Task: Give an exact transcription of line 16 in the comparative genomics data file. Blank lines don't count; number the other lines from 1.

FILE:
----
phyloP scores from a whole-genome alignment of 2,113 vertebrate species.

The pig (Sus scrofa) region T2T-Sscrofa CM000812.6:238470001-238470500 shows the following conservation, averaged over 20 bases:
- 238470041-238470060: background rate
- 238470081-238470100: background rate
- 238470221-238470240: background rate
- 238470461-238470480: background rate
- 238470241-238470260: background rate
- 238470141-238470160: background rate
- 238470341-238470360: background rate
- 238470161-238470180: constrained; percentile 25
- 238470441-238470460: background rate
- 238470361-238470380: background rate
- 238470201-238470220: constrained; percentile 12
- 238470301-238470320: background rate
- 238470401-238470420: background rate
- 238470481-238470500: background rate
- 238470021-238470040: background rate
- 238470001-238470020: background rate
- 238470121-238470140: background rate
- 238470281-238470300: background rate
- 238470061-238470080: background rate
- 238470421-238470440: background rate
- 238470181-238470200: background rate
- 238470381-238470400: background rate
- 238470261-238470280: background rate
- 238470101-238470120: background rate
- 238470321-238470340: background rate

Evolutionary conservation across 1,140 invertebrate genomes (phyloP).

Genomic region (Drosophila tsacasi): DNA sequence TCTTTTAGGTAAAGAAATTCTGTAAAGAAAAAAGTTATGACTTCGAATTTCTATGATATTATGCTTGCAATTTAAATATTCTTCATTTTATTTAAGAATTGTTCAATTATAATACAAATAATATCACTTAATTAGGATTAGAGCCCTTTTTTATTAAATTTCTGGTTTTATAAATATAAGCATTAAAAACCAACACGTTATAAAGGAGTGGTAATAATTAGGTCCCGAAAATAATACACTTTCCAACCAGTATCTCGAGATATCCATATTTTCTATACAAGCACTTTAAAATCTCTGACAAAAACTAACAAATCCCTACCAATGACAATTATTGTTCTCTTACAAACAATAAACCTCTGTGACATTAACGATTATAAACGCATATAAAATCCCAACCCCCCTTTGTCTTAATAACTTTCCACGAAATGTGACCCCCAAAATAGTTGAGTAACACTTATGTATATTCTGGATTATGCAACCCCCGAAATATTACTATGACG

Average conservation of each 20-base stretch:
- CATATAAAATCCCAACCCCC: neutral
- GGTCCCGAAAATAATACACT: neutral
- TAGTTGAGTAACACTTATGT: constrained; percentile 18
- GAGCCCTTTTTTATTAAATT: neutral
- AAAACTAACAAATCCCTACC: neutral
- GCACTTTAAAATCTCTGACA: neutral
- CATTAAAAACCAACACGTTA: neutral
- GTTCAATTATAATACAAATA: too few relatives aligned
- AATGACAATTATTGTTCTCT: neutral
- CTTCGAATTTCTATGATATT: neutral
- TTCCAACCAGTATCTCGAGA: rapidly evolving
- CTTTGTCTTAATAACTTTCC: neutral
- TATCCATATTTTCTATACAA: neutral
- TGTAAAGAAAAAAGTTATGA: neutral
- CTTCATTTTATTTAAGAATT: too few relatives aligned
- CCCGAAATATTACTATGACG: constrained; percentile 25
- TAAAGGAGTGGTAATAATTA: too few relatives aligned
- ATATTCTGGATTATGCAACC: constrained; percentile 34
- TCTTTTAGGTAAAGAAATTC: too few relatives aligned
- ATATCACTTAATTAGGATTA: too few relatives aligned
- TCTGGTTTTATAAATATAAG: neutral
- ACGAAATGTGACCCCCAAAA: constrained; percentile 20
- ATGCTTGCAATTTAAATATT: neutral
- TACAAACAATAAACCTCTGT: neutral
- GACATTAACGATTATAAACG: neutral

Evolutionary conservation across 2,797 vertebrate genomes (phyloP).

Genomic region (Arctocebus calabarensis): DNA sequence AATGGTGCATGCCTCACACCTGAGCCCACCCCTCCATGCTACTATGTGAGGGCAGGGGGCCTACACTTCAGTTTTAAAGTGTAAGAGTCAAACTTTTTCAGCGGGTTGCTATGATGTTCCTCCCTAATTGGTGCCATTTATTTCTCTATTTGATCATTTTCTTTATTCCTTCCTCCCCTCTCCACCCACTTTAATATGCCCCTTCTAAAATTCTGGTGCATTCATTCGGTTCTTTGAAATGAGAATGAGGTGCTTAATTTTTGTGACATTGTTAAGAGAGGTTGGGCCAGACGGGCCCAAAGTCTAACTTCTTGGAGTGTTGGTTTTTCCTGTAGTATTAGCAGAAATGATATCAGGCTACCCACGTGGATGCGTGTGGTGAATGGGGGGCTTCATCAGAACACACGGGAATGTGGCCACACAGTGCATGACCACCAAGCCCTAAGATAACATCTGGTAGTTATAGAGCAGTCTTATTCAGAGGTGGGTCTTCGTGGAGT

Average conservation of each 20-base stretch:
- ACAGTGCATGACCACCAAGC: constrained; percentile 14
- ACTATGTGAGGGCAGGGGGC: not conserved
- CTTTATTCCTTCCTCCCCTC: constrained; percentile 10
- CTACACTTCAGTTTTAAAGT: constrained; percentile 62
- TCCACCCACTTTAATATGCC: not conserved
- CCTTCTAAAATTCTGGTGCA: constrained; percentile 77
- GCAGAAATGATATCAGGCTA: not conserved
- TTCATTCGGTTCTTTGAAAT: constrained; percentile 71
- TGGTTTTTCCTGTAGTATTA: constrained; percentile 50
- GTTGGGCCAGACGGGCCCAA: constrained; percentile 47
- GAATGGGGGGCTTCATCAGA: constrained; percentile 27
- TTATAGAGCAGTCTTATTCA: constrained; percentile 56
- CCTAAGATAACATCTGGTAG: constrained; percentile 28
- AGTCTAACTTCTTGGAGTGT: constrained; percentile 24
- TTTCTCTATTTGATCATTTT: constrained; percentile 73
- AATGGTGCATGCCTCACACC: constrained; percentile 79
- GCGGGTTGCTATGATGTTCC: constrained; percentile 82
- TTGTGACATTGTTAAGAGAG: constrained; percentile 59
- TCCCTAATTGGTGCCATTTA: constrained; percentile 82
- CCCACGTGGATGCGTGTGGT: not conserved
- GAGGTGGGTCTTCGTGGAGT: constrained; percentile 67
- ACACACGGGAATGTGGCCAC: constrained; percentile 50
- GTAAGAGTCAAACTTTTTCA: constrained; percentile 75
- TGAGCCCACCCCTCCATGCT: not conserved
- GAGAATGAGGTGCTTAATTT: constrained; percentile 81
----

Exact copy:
- 238470481-238470500: background rate